Ben Franklin teacher on leave after use of slur in class discussion

A Ben Franklin High substitute teacher and assistant coach is on paid leave after a discussion about a racial slur becomes heated in a history class.

NEW ORLEANS - The video begins about 25 minutes into an AP U.S. History class at Ben Franklin High school.   When speaking to a student, the substitute teacher uses the n-word.   Another student begins recording what happens next. 

“That’s racist …how can you not understand it’s racist for a white man to say n**** to a black man?" says the student in the video. 

The student is visibly upset, using profanity as he makes his point that when it comes to the n-word, race is the sole factor that makes the word offensive, or not.

“You act like we’re in conversation and you can say the word and I can’t," says the teacher in the video, identified only as Coach Ryan. “The word has become commoditized to where anyone can use it and it’s not a negative connotation”.  

The exchange goes on for several minutes

Ben Franklin Head of School Dr. Patrick Widhalm says word of the incident spread quickly through the school.   Shortly after that class ended, he says about 20 students came to his office to talk. The conversation was moved to the school auditorium where he says the crowd of students and staff grew to about 100.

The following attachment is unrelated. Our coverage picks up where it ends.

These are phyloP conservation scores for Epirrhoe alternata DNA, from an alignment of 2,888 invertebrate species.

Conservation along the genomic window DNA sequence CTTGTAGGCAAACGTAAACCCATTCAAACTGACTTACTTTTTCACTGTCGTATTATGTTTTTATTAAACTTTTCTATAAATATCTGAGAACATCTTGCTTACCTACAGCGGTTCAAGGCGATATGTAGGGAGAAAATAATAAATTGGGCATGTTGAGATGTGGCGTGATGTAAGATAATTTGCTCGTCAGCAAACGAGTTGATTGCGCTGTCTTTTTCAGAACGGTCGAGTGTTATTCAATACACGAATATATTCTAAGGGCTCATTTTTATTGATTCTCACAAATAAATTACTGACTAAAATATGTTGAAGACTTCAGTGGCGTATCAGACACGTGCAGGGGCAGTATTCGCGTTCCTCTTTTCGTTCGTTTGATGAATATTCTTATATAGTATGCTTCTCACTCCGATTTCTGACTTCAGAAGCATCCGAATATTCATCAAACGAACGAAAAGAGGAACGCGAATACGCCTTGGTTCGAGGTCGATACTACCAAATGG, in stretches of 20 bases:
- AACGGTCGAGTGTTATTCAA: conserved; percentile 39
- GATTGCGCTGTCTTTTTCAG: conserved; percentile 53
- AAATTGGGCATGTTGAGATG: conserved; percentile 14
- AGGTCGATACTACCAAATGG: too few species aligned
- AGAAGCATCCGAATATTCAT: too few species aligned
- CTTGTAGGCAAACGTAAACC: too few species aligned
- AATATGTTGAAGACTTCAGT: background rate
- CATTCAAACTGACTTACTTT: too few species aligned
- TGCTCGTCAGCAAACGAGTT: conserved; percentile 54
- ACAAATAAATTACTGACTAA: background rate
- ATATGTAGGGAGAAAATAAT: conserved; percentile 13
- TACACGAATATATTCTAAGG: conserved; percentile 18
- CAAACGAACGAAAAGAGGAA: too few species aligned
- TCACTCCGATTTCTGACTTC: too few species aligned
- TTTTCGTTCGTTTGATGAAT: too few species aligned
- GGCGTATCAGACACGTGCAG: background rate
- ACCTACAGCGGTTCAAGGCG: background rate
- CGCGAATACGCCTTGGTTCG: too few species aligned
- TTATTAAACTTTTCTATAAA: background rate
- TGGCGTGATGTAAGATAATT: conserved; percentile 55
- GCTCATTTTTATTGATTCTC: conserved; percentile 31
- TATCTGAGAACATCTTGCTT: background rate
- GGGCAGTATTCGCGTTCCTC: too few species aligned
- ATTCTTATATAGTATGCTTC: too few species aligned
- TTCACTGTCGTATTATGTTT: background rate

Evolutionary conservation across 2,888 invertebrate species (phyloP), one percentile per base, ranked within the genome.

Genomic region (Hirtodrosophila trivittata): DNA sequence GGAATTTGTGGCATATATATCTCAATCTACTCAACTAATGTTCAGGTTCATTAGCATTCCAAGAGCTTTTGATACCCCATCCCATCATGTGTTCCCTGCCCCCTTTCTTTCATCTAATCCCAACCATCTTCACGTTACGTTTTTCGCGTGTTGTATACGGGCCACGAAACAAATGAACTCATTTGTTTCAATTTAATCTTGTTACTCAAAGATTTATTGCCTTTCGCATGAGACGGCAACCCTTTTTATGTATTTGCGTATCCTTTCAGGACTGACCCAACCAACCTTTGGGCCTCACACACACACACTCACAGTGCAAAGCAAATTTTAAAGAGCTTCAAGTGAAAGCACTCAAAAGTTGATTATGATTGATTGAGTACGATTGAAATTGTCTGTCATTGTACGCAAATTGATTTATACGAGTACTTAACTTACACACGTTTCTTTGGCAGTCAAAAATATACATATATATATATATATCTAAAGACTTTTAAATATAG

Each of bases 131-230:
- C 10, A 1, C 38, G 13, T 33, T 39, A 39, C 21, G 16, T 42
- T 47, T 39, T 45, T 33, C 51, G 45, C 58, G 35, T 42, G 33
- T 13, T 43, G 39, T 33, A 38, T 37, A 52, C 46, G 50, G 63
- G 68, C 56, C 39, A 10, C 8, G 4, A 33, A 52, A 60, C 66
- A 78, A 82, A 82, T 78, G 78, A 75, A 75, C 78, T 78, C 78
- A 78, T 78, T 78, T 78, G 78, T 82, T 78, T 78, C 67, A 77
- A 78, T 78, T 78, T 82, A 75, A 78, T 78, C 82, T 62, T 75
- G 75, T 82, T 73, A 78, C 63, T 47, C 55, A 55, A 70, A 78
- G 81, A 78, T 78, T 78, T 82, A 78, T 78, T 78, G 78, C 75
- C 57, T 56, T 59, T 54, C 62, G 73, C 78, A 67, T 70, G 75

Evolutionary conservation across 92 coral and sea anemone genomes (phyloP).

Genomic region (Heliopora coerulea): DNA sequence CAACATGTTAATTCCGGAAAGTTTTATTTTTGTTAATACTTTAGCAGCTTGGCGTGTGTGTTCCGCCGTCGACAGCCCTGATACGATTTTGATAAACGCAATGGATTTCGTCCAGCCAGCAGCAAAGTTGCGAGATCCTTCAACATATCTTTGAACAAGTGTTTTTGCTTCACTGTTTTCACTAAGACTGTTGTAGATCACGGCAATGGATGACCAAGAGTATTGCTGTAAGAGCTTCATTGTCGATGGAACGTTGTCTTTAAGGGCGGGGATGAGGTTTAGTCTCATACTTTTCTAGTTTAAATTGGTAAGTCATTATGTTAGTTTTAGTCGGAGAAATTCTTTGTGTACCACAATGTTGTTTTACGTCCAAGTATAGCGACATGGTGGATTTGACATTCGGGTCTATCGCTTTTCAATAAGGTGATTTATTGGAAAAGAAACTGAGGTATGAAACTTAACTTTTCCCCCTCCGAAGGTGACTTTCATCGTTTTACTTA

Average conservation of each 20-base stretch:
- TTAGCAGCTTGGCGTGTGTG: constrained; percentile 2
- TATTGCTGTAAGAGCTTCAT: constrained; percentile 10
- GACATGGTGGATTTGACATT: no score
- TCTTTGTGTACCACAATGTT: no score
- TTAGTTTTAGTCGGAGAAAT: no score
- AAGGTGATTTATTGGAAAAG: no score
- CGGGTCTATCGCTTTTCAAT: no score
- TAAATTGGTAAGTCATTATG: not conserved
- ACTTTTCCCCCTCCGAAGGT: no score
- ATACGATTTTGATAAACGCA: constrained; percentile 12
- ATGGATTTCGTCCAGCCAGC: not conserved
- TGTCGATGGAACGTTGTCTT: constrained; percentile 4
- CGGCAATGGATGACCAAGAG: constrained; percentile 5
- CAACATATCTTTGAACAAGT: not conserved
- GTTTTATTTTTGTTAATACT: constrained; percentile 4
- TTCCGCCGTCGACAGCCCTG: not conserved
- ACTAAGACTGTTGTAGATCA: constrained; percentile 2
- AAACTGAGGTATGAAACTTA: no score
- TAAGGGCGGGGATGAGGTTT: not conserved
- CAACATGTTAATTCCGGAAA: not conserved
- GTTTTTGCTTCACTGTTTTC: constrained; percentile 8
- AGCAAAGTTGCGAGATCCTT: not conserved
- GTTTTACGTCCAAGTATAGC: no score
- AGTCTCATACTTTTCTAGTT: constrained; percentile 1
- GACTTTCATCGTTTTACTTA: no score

"This is something that needs some attention and some follow up," says Dr. Widham

Widhalm says the teacher they call Coach Ryan has been at the school for about 2 years. Students say he coached Boys' Basketball and Girls' Volleyball.

“This is not an acceptable or normal thing to occur. It’s a known thing and you don’t take a word that’s so highly charged and use it an any setting," says Dr. Widham.

The school has placed Coach Ryan on paid leave while it investigates.  Widhalm says he’ll try to determine the context in which the word was used, but admits that may not matter.

“The teacher was talking about the word and trying to put it into some sort of academic setting.  That doesn’t change the nature of what is and what is not appropriate," says Widham

Assane Ndiaye, sophomore, says, "My first impression is he doesn't really care what we think and he doesn't want to take the time to listen."

"You would think a man of that age knows better but I guess he sees it differently than everybody else does," said 18-year-old senior Jack Manson. 

Widhalm says that one recorded conversation has led to many others at Ben Franklin, and that ultimately, that one word may strengthen a word he feels is much more important:   community.

© 2017 WWL-TV


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